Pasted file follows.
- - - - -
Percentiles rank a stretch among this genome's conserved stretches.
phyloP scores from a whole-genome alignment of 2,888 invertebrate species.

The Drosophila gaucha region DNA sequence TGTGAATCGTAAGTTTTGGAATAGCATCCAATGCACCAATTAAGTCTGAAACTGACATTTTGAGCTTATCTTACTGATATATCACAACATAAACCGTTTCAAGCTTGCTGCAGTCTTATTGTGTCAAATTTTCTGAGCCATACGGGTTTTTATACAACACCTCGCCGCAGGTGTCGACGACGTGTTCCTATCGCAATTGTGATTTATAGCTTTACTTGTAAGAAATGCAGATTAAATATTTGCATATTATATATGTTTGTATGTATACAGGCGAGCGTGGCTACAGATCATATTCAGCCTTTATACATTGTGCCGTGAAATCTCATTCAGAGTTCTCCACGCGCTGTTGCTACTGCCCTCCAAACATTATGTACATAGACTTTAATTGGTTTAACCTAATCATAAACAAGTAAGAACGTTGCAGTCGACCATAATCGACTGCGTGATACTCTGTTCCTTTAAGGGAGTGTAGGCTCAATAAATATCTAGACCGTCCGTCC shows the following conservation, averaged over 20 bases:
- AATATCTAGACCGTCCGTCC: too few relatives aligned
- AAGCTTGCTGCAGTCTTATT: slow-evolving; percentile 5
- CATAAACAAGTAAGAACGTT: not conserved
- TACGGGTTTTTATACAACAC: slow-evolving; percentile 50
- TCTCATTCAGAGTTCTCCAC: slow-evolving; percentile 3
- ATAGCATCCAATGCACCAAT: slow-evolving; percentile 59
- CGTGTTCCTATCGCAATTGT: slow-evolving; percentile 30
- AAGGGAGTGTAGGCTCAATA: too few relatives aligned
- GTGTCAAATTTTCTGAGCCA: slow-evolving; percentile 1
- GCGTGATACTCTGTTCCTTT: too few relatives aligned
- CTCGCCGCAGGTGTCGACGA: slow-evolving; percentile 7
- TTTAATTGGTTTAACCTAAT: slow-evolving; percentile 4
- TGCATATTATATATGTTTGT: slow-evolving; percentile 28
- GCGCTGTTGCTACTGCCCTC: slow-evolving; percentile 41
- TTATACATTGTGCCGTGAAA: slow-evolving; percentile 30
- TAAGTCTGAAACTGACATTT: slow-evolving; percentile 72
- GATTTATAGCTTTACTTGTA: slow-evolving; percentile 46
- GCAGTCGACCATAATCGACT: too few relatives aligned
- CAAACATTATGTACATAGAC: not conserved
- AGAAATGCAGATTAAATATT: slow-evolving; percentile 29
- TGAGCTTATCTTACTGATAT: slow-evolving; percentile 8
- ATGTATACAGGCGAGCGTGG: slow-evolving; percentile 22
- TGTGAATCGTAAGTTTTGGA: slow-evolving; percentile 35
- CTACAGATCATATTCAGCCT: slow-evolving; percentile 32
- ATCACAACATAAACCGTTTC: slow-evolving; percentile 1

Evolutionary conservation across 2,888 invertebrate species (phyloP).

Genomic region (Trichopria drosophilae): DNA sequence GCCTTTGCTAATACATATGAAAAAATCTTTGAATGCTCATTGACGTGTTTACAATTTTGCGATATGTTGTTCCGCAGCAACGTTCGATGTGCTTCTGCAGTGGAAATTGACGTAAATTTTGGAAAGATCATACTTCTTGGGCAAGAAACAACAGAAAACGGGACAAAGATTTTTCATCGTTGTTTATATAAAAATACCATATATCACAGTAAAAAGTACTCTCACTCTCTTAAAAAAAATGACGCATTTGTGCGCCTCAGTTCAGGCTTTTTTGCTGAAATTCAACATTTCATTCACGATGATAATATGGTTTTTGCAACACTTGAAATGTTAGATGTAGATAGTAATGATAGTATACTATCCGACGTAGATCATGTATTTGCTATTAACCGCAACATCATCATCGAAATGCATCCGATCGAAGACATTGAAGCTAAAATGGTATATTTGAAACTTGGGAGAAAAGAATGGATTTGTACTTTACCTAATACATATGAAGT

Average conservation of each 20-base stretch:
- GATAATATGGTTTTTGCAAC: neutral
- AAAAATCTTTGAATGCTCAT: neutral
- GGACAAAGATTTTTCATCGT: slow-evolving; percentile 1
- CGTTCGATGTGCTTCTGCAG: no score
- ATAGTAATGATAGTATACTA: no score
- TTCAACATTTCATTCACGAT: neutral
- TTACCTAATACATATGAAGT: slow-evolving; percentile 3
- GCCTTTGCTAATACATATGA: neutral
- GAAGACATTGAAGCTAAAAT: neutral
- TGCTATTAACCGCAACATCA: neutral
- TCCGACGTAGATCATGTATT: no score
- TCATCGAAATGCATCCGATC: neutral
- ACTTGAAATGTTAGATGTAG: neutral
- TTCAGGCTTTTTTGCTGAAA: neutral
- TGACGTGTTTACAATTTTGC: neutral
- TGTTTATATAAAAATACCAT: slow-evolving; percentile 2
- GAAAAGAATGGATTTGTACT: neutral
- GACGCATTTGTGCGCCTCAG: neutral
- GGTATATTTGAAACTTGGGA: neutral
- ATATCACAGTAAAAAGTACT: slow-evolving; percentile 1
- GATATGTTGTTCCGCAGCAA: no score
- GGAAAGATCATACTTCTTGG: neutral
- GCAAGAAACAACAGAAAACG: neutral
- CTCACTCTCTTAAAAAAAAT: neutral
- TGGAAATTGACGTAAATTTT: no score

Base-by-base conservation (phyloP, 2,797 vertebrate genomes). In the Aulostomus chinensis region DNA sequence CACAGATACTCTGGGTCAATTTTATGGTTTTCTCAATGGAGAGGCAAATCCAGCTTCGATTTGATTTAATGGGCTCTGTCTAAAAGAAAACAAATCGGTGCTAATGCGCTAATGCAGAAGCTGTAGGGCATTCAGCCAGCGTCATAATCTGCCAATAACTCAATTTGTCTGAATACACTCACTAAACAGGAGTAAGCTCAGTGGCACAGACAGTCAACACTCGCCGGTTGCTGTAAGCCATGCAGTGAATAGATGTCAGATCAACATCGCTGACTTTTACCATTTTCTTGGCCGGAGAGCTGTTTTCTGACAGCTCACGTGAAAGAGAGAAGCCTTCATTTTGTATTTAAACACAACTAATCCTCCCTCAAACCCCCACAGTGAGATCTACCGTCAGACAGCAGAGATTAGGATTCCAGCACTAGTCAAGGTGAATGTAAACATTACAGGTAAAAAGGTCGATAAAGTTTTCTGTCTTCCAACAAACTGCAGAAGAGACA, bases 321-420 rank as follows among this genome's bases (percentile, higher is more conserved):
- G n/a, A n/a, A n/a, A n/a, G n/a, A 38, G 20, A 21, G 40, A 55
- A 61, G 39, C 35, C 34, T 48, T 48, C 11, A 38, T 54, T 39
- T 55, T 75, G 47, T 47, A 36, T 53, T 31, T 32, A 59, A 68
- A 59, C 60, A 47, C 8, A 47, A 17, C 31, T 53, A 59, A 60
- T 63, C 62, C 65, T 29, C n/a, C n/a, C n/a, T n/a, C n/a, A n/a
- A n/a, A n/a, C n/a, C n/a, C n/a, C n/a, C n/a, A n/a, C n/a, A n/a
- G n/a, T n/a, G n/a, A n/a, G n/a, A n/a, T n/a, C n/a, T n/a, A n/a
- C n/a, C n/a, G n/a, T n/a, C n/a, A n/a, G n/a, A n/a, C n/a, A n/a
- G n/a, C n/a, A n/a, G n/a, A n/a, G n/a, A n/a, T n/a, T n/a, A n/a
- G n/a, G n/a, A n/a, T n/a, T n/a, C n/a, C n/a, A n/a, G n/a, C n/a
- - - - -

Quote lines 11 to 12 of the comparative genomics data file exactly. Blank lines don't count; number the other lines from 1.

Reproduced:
- AAGGGAGTGTAGGCTCAATA: too few relatives aligned
- GTGTCAAATTTTCTGAGCCA: slow-evolving; percentile 1